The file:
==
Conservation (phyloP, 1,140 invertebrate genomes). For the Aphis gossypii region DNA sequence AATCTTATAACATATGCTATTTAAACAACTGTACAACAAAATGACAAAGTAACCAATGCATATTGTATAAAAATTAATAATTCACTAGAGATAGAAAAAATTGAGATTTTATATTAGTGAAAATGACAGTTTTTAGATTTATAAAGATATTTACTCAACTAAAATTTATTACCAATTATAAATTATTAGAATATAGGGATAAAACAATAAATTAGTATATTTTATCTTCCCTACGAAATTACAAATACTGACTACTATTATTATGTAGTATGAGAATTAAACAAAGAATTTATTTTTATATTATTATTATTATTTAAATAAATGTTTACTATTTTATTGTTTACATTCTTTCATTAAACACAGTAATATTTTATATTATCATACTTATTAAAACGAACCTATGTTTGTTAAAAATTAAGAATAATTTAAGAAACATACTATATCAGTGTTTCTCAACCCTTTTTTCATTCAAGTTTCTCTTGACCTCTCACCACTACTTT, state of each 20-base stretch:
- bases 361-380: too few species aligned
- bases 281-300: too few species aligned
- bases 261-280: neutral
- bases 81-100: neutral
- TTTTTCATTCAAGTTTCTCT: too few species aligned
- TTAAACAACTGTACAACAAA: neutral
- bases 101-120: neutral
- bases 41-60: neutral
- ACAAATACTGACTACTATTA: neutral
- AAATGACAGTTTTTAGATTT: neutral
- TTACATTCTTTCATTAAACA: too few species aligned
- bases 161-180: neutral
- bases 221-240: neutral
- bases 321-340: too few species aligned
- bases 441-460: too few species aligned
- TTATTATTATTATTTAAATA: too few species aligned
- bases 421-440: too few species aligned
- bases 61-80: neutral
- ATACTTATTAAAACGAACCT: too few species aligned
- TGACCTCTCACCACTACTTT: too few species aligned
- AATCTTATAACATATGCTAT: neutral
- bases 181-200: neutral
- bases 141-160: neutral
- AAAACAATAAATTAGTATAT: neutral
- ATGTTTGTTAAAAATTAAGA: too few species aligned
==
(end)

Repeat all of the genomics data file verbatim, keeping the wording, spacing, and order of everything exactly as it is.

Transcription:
Conservation (phyloP, 1,140 invertebrate genomes). For the Aphis gossypii region DNA sequence AATCTTATAACATATGCTATTTAAACAACTGTACAACAAAATGACAAAGTAACCAATGCATATTGTATAAAAATTAATAATTCACTAGAGATAGAAAAAATTGAGATTTTATATTAGTGAAAATGACAGTTTTTAGATTTATAAAGATATTTACTCAACTAAAATTTATTACCAATTATAAATTATTAGAATATAGGGATAAAACAATAAATTAGTATATTTTATCTTCCCTACGAAATTACAAATACTGACTACTATTATTATGTAGTATGAGAATTAAACAAAGAATTTATTTTTATATTATTATTATTATTTAAATAAATGTTTACTATTTTATTGTTTACATTCTTTCATTAAACACAGTAATATTTTATATTATCATACTTATTAAAACGAACCTATGTTTGTTAAAAATTAAGAATAATTTAAGAAACATACTATATCAGTGTTTCTCAACCCTTTTTTCATTCAAGTTTCTCTTGACCTCTCACCACTACTTT, state of each 20-base stretch:
- bases 361-380: too few species aligned
- bases 281-300: too few species aligned
- bases 261-280: neutral
- bases 81-100: neutral
- TTTTTCATTCAAGTTTCTCT: too few species aligned
- TTAAACAACTGTACAACAAA: neutral
- bases 101-120: neutral
- bases 41-60: neutral
- ACAAATACTGACTACTATTA: neutral
- AAATGACAGTTTTTAGATTT: neutral
- TTACATTCTTTCATTAAACA: too few species aligned
- bases 161-180: neutral
- bases 221-240: neutral
- bases 321-340: too few species aligned
- bases 441-460: too few species aligned
- TTATTATTATTATTTAAATA: too few species aligned
- bases 421-440: too few species aligned
- bases 61-80: neutral
- ATACTTATTAAAACGAACCT: too few species aligned
- TGACCTCTCACCACTACTTT: too few species aligned
- AATCTTATAACATATGCTAT: neutral
- bases 181-200: neutral
- bases 141-160: neutral
- AAAACAATAAATTAGTATAT: neutral
- ATGTTTGTTAAAAATTAAGA: too few species aligned